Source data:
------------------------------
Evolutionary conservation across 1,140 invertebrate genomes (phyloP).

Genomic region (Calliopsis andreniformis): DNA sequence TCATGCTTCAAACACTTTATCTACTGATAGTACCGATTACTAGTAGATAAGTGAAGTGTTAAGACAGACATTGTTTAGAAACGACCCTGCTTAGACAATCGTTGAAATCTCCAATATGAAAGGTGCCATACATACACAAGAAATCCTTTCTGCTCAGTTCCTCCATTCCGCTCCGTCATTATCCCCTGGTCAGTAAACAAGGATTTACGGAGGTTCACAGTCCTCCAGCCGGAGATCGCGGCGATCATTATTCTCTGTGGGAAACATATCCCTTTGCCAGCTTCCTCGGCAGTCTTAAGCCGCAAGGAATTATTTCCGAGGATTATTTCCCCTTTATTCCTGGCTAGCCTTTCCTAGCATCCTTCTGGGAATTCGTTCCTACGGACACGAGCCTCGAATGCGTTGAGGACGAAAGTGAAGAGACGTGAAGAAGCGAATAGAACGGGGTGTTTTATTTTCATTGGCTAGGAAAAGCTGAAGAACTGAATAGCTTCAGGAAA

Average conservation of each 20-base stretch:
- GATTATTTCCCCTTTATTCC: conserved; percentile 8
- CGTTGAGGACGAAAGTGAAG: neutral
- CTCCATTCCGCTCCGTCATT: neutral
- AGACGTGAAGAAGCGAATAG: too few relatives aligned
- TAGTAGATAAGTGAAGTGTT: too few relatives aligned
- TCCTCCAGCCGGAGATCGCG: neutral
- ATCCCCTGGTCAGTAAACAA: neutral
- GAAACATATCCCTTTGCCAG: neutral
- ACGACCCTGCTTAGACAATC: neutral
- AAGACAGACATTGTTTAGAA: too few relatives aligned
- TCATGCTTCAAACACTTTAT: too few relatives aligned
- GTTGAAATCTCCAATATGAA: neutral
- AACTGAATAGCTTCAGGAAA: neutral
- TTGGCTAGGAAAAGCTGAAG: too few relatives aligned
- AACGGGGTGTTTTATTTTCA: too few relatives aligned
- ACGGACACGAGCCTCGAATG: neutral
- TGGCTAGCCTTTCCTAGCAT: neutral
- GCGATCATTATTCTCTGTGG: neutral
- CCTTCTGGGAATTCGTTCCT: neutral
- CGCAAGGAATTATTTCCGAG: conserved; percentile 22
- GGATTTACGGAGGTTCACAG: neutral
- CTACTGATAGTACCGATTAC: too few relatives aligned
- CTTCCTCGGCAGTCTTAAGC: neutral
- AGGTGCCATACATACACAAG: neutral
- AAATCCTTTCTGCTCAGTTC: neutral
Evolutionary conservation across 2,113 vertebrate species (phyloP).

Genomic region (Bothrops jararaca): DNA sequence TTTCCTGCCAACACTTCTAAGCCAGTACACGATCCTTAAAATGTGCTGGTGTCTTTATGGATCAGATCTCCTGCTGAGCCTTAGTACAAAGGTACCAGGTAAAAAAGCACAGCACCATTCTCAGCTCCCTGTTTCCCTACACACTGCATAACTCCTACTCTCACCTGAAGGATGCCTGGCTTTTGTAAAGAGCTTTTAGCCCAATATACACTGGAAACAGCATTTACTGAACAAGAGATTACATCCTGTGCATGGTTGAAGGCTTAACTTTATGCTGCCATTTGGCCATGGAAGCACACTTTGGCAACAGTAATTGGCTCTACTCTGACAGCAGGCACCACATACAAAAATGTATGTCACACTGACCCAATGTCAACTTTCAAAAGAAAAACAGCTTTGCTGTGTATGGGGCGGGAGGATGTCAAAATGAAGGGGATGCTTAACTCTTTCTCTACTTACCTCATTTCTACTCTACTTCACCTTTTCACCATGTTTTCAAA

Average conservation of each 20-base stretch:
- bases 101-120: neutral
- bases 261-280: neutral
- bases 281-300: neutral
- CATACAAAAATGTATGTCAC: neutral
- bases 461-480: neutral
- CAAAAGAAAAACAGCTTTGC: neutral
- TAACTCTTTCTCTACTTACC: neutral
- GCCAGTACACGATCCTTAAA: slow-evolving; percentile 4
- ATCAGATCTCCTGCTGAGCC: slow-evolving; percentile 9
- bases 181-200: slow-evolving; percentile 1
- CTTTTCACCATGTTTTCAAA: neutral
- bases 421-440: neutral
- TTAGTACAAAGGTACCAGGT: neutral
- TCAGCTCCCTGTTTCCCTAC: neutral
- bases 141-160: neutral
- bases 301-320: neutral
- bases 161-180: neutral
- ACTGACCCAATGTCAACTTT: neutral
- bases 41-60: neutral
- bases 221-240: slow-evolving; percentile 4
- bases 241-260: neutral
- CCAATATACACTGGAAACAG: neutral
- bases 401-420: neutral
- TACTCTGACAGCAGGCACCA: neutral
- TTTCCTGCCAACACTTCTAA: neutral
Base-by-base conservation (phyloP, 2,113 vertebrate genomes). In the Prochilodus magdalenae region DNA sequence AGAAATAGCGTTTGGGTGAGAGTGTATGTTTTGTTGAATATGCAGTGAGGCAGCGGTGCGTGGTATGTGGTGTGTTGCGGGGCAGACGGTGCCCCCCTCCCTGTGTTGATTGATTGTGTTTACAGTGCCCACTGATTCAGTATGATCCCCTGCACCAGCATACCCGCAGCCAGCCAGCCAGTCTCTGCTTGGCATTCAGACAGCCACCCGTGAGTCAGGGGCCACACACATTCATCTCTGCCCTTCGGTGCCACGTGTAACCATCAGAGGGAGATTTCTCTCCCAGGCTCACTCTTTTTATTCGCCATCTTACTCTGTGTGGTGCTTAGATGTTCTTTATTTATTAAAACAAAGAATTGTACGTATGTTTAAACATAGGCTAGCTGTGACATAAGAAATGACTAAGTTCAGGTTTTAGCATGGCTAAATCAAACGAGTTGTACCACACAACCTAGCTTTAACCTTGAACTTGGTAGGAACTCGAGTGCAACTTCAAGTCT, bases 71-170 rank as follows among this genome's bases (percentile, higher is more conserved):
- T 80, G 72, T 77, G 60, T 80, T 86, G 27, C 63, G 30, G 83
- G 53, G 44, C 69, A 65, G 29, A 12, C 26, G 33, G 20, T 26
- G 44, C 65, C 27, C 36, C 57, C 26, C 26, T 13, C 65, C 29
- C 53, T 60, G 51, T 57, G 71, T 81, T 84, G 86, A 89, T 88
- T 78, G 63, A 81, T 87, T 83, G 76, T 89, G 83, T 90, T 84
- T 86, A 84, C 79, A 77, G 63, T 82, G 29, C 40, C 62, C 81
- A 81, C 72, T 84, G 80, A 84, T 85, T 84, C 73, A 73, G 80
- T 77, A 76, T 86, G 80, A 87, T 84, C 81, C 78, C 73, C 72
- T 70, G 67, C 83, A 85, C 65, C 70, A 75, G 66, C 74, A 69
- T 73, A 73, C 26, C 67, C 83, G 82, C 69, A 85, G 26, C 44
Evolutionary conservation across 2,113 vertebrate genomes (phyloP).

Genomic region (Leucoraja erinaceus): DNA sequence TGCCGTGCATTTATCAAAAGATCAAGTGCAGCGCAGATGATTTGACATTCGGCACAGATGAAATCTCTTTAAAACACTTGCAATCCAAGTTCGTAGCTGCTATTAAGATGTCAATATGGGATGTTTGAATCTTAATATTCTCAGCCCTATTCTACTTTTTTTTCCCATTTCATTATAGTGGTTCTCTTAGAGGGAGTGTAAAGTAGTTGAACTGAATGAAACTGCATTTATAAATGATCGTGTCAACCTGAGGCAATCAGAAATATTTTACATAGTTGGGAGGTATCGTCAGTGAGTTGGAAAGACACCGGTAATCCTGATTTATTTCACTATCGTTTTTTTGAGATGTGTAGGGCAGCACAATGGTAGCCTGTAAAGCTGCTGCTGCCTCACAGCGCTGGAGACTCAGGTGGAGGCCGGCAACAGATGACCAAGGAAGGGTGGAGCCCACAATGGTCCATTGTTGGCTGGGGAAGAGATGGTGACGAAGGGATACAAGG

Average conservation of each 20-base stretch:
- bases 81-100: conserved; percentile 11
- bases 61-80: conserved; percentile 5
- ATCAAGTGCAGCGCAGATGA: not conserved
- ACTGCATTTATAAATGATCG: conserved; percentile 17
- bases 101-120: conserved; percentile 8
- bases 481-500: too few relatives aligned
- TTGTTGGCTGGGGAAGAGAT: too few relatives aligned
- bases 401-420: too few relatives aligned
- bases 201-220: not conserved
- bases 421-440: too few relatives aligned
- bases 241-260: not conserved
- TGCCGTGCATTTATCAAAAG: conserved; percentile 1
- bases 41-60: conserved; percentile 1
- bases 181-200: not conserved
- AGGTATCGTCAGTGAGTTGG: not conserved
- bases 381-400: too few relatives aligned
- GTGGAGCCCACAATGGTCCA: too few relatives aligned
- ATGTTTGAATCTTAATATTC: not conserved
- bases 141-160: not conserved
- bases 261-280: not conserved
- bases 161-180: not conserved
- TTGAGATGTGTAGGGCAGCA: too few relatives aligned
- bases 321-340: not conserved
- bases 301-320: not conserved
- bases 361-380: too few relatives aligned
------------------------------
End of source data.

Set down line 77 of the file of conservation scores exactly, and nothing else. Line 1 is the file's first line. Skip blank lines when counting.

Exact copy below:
- TTGTTGGCTGGGGAAGAGAT: too few relatives aligned